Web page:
Verma further noted that “ACOs (both legacy track and those in the new participation options established under Pathways to Success) that took on “downside risk” or responsibility for additional costs under the program continued to outperform ACOs that did not, with net per beneficiary savings of $152 per beneficiary compared to $107 per beneficiary. These legacy track ACO trends informed our approach in Pathways to Success to encourage ACOs to take on downside risk sooner. And similarly, ACOs under the Pathways to Success policies that took on downside risk performed better than those that did not, achieving net per beneficiary savings of $193 per beneficiary compared to $142 per beneficiary for those that did not.” And went out of her way to praise physician-led ACOs, most of which were designated as “low-revenue” ACOs, in contrast to “high-revenue,” hospital-organized ACOs. “Overall, low-revenue ACOs had net per-beneficiary savings of $201 per beneficiary compared to $80 per beneficiary for high-revenue ACOs,” she noted. “This trend is the same for ACOs in the new Pathways to Success participation options, where low-revenue ACOs had net per-beneficiary savings of $189 while high-revenue ACOs had net per-beneficiary savings of $155.” She also noted that rural ACOs have improved their performance, particularly the rural ACOS participating under the Pathways to Success rules. Among ACOS participating under Pathways to Success, rural ACOs generated $158 net per-beneficiary savings compared to the $170 net per-beneficiary savings generated by their urban counterparts. That margin was far smaller than among the ACOs in the non-Pathways to Success group. There, urban ACOs generated $125 net per-beneficiary savings, while rural ACOs generated $64 net per-beneficiary savings.

Verma highlighted the fact that, “In 2019, 541 ACOs in the Medicare Shared Savings Program generated $1.19 billion in total net savings to Medicare, the largest annual savings for the program to date. This is also the third year in a row that the program has achieved net program savings. Consistent with prior years, ACOs with shared savings continued to reduce post-acute care spending, along with hospitalizations and emergency department visits.” Over 11.2 million fee-for-service Medicare recipients (individuals not involved in Medicare Advantage health plans) are currently cared for by MSSP-participating ACOs.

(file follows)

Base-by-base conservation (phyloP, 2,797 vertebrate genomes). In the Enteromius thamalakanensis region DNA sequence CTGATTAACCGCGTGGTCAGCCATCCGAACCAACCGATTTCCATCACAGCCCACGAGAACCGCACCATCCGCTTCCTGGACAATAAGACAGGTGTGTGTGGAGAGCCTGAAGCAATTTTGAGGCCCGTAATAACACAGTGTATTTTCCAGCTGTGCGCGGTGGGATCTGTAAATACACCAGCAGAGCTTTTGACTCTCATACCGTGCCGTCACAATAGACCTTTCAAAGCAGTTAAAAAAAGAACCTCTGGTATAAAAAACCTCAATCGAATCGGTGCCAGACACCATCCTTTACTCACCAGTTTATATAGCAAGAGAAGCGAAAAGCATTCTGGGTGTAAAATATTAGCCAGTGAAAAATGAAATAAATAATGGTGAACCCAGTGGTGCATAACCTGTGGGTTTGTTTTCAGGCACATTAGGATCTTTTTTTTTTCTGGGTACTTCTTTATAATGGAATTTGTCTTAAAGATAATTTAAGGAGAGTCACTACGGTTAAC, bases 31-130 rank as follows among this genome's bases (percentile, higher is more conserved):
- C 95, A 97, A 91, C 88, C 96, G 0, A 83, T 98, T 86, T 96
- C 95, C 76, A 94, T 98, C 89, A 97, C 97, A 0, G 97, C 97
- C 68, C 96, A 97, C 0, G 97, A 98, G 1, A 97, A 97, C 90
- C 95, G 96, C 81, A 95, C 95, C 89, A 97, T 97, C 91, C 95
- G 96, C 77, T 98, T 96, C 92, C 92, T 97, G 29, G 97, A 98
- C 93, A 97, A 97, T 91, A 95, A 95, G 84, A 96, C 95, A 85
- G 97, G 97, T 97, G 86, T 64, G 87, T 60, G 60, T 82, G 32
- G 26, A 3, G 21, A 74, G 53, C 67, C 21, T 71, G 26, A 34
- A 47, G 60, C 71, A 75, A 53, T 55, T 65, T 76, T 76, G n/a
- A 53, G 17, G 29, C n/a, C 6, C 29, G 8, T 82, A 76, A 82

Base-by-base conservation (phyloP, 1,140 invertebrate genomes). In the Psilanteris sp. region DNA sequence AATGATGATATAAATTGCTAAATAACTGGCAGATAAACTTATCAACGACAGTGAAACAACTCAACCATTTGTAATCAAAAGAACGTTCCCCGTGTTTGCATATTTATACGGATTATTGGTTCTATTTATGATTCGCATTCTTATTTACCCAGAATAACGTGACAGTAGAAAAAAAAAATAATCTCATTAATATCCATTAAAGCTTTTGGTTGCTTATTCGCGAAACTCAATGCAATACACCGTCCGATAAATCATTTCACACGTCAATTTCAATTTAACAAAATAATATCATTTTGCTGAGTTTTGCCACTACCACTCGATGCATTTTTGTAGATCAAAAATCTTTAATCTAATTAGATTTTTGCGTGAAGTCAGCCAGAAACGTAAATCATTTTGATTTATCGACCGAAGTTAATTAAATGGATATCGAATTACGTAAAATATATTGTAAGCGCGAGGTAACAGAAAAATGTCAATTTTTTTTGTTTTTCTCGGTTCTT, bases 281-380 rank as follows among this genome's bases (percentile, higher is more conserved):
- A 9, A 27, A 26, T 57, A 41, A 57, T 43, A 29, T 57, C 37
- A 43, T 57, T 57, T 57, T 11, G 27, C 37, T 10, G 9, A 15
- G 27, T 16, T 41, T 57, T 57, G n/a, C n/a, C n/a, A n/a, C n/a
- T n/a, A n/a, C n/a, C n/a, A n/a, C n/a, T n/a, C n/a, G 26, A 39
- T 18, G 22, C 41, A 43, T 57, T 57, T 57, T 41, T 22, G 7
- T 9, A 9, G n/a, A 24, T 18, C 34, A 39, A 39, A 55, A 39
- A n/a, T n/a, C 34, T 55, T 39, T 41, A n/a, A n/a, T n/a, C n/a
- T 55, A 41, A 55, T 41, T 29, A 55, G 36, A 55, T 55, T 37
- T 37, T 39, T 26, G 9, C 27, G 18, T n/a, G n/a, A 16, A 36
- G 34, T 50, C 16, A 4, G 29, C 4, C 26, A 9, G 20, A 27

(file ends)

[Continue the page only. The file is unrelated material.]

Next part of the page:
Verma was quick to praise ACOS participating under the Pathways to Success terms of participation. “The ACOs under Pathways to Success participation options performed better than legacy track ACOs, showing net per-beneficiary savings of $169 per beneficiary compared to $106 per beneficiary for legacy track ACOs,” she wrote. “While ACOs with more experience continued to achieve greater savings, new entrant ACOs under Pathways to Success achieved net per-beneficiary savings of $150. This is the first time ACOs new to the program had lower spending relative to their benchmarks in their first performance year. We look forward to gaining further program experience to evaluate program dynamics, benchmark incentives, and counterfactual program impacts.”

Verma further noted that “ACOs (both legacy track and those in the new participation options established under Pathways to Success) that took on “downside risk” or responsibility for additional costs under the program continued to outperform ACOs that did not, with net per beneficiary savings of $152 per beneficiary compared to $107 per beneficiary. These legacy track ACO trends informed our approach in Pathways to Success to encourage ACOs to take on downside risk sooner. And similarly, ACOs under the Pathways to Success policies that took on downside risk performed better than those that did not, achieving net per beneficiary savings of $193 per beneficiary compared to $142 per beneficiary for those that did not.” And went out of her way to praise physician-led ACOs, most of which were designated as “low-revenue” ACOs, in contrast to “high-revenue,” hospital-organized ACOs. “Overall, low-revenue ACOs had net per-beneficiary savings of $201 per beneficiary compared to $80 per beneficiary for high-revenue ACOs,” she noted.